The Library of Lost Wands,
Epic Potterverse Fanfiction set in 1919
Antonia Sara Zenkevitch,
March 1917, a forest in Eastern Europe
Seamus had seen how this would end. He raced through the tall pines, their sharp scent mingled with the smell of perspiration, lending him courage. He did not know which country he was in. The borders of the human world were changing, but out here the tree roots wrote the maps. Above the war drum of his pulse, he heard the nonchalant pace of his deadly foe’s footsteps through the undergrowth. He slowed his own steps and breath, aware that his trousers were torn and his ankle and shoulder were bleeding. Frightened though he was, laughter gurgled up from deep inside him. It was all so ridiculous. Skilled, cynical seer though he was, he wondered how this unthinkable, crucial mission could fall to a Hufflepuff who, six months ago had been given the role of Care Taker to the herd of Pegasus horses at Beauxbatons School. His sister was the one who worked at the Ministry of Magic in London, and she knew nothing of this. He had made sure of it. As skilled in shielding his thoughts and feelings as she was in reading them, he’d distanced himself from loved ones to protect them as long as he could.
He had closed off the telepathic connection that had seen he and his twin through quidditch matches, midnight picnics and being sorted into different houses in their Hogwarts days. It had kept them sane in the short, intense years since. It was vital Lyndsay knew nothing, until later. He had needed time to lay the trail of breadcrumbs he hoped she’d follow. In the three months since he’d seen what was unfolding, he had worn anonymity like an invisibility cloak. Using polyjuice potion, he’d borrowed the faces and names of soldiers recovering in field hospitals, all the while hoping he didn’t see his cousin, Syd, on one of the stretchers. He’d passed as a muggle for as long as he could. It was a safe disguise because those on his trail viewed non-magic folk as below their interest. Earlier, he had hidden his wand with all his secrets where he hoped his sister would find it. Then he had come here.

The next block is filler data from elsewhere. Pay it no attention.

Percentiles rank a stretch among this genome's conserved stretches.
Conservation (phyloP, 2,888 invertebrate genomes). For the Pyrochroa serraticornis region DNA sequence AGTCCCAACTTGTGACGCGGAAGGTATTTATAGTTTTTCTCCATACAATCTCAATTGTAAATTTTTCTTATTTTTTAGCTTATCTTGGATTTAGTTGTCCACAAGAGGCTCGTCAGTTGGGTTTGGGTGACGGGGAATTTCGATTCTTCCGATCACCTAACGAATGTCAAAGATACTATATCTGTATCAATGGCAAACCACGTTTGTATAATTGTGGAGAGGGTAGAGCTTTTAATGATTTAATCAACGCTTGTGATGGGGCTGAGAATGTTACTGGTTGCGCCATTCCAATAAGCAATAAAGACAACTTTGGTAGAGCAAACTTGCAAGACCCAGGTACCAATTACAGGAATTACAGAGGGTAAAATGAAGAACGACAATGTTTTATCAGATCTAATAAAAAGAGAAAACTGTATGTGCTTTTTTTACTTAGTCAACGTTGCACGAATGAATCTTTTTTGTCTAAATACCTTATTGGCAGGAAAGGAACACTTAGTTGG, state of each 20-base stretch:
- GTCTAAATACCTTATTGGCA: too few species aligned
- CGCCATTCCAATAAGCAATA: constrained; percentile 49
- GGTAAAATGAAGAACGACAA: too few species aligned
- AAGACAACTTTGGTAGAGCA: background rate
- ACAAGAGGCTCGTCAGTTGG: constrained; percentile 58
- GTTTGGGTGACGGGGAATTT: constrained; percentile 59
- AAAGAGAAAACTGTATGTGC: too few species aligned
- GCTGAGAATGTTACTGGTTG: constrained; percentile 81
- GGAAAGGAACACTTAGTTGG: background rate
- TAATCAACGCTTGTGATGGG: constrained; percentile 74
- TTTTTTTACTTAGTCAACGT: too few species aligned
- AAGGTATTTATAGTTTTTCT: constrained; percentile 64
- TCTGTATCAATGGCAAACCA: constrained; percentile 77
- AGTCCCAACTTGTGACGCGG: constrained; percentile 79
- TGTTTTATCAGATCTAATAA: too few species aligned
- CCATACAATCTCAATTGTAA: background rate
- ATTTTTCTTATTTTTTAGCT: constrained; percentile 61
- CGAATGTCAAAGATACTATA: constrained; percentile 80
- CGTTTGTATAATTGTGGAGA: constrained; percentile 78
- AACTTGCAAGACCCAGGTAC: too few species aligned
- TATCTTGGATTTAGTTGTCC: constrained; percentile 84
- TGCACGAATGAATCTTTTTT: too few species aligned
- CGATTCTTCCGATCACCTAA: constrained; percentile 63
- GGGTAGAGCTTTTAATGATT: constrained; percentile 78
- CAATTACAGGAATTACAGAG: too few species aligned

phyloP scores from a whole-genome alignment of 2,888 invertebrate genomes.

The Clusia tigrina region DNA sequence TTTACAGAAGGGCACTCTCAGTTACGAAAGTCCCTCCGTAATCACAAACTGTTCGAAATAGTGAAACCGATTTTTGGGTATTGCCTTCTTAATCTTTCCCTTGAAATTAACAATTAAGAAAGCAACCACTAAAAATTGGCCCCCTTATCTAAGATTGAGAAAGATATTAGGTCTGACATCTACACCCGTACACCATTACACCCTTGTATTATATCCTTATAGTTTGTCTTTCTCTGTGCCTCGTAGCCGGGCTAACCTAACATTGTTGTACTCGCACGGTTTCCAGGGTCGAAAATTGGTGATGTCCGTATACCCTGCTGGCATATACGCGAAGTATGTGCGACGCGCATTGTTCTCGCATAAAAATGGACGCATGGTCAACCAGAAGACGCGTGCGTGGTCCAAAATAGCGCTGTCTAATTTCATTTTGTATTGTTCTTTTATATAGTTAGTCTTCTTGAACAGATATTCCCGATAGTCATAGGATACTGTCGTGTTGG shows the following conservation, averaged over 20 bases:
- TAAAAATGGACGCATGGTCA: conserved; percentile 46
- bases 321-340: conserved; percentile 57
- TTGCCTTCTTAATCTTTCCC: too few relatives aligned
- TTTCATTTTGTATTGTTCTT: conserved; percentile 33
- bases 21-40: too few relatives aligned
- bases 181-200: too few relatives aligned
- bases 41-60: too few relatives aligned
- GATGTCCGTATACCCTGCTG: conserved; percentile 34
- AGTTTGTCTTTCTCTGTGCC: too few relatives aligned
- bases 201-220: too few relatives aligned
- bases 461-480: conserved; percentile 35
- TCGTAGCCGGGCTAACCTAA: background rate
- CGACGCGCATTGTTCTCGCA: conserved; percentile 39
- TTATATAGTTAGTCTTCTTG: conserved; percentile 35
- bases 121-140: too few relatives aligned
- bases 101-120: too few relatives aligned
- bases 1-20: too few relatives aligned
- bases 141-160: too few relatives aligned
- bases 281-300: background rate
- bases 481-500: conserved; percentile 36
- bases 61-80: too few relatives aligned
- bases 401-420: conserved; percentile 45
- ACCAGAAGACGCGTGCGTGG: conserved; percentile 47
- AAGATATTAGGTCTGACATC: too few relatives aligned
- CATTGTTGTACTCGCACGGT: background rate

He had chosen the place himself; he’d always found peace among trees. Wandless, he couldn’t summon the usual anti-detection and repelling charms, but the canopy of inky firs would help prevent witnesses. Looking up into blue sky beyond them gave him the oddest sensation of winging down a long tunnel towards its exit. He imagined for a moment he had changed form and flew with an eagle now soaring overhead. Mentally he called to the bird; “Tell my sister if she comes this way, tell wisdom too if you see her.” The bird screamed, “Aye” in ascent. Her feathers dappled red and gold as she appeared to disappear like Iccarus into the sun. Seamus found himself wishing he had studied in Africa, where wizards were often adept at shapeshifting and did not traditionally use or need wands. But his plan could only work this way. And the plan had to work. So many lives depended on it.
A footfall sounded nearby. Sweat merged with one lazy tear wending its way towards his mouth, which he realised in surprise, was smiling. He did not believe in fate. Many thought this strange for a seer. He saw prophesies like maps, but some could be used as weapons, especially if those thirsting for power believed in them. This one held the key to stop a tyrant, to end an endless war and to protect millions of muggles and muggle-born from being oppressed. Few would ever know his choice, but Lindsay would. He felt the creatures in the forest watching and listening, so he began to softly hum one of Uncle Harris’s old sea shanties, dancing his way into a low bow as he did so.
“You play the cribbage and I’ll stick the pegs”
Singing blow the wind westerly, let the wind blow
By a gentle nor’ wester how steady she goes.”
He rose slowly, calmly. He saw the house elf before he saw the tall figure striding effortlessly after her towards him. The elf was pleading, tugging at the hem of a cloak woven of black smoke. The wizard kicked out and the elf fell into silent watching. Colder, clear eyes that may once have been handsome fell on Seamus. It was time. The wind whipped up, caressing his wounds. He heard birdsong over the taunting indifference of the voice behind the wand raised in his direction.
“This is the end,” promised the wizard, the elf quivering by his side as he prepared to strike.
“No”, this is where your end has its beginning,” said Seamus.
Click to go to CHAPTER 1: The Wyverns of King’s Cross Station
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